Where art and vino mix

Christina LoCascio is drunk on the possibilities of painting with wine



If most of us accidentally spilled a glass a wine, we'd hastily clean it up before it would stain. But for 26-year-old Christina LoCascio, serendipity came in the form of making a mess. Christina, a painter by night and tasting room manager at Artiste Winery in Santa Ynez by day, had just such an experience a while back. Though she had been painting for several years, it was the happy accident of spilled wine on canvas that created an epiphany of sorts. Shortly after the spill, she began to experiment with using wine as the main medium in her paintings. "Wine has the ability to evoke emotion and sometimes even memories, much like art," she says.

Having studied at California Institute for the Arts and the Otis Institute for Art and Design, and having obtained a fine arts degree from University of California Santa Barbara, she knows whereof she speaks. Her understanding of painting and wine affords her the confluence of her two passions. "I have studied wine and winemaking, realizing early on that it's an art form of its own. This understanding has allowed me to explore with wine in the physical sense, as paint."

During her show at Artiste last Thanksgiving, she sold a dozen of her works right off the bat, including one to actor Noah Wyle of ER fame. She was truly amazed at the interest in her work. Yes, it sounds like a novelty and it would be easy to dismiss paintings made from wine as a niche market. In fact, people must sign a waiver acknowledging that the paintings could change over time, since wine is a living, breathing entity, at least when she puts it on paper. However, she says, "I don't think people bought my paintings because they were made with wine; I think they bought them because they legitimately connected to the pieces."

There is definitely a future for her work, though it wasn't long ago that she doubted her future as an artist. She possesses real, tangible talent, even for one so young. Her wine paintings offer a connection to the earth, both literally and figuratively, and she often uses the wine paste for texture and to give the pieces depth. Her work comprises a wide range of subject matter, from grape clusters and vineyards, to churches, seasides, nudes and random European street scenes, all bathed in the soft autumnal tones of merlot, syrah, cabernet and others.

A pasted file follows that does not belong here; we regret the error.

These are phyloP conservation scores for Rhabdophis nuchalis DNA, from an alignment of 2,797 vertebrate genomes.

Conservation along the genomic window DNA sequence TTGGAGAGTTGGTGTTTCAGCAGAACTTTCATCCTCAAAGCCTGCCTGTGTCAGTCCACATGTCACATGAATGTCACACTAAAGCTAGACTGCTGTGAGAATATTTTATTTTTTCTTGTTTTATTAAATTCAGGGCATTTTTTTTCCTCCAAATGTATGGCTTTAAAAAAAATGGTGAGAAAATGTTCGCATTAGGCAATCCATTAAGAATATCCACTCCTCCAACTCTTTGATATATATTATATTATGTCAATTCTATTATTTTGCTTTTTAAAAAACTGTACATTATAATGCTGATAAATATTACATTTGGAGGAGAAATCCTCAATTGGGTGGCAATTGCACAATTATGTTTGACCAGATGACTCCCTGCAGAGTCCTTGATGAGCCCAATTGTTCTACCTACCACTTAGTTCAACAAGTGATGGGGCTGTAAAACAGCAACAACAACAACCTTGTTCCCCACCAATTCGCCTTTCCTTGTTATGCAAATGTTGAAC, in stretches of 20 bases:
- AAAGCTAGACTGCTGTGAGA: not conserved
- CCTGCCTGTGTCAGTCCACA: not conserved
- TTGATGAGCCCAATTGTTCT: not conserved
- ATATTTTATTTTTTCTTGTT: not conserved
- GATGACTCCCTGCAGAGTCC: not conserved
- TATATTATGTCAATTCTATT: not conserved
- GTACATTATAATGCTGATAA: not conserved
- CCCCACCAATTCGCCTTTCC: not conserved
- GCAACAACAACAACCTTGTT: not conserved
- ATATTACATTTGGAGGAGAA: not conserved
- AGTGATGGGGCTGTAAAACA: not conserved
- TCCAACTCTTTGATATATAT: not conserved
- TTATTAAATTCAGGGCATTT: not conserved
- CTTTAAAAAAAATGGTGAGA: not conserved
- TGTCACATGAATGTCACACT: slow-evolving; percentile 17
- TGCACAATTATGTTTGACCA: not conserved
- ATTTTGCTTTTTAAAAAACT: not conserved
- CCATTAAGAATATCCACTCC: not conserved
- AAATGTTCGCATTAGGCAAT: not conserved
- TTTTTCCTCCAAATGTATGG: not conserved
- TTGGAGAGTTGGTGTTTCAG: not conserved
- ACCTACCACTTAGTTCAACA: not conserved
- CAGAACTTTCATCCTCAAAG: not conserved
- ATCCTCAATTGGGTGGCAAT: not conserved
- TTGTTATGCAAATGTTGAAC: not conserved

Currently, she's experimenting with separating the pigments in wine to maximize the depth of color, using the left over solids to achieve deeper hues. This paste allows greater control over her images and more vibrant and intense color values. She's recently begun working with a chemist from Santa Barbara to extract even more pigment and color from wines, thus enhancing the paintings themselves. This involves cooking the wine so no liquid is left, only its essence, the sediment. In addition to wine, she augments and accents the paintings with chalk and acrylic.

She's been asked by Artiste Winery to design two bottle labels, which she was thrilled to do. Those wines are currently for sale in the tasting room. One label, "Nelle Colline" (translated as "in the hills" in Italian), features a woman preparing for a picnic, a bottle of wine and a book in her basket, an old farming village watching over her in the distance. This image was inspired by Christina's time in the Piedmont region of northern Italy. "There are vineyards as far as the eye could see, like a patchwork quilt. From a distance, it created a beautiful pattern," she says of her travels in Italy. The wine itself, a blend of dolcetto, merlot and barbera, also ties in to the Northern Italian theme, since dolcetto is the main grape from that area. "The woman in the foreground represents my vision of a picnic in the hills of Italy, a peaceful and inspiring retreat." Christina is reticent to give too much information about her pieces, but instead prefers "to let the owner interpret the significance themselves."

Bion Rice, owner and winemaker at Artiste, has been very supportive of her talent. "We like to promote passionate people, artists, winemakers. Anyone can make widgets for profit, but passion is hard to come by," he says. In addition to her original pieces, Artiste offers a limited number of signed giclee prints for purchase.

Michael Cervin is a freelance writer based in Santa Barbara, for more of his work log on to www.michaelcervin.com.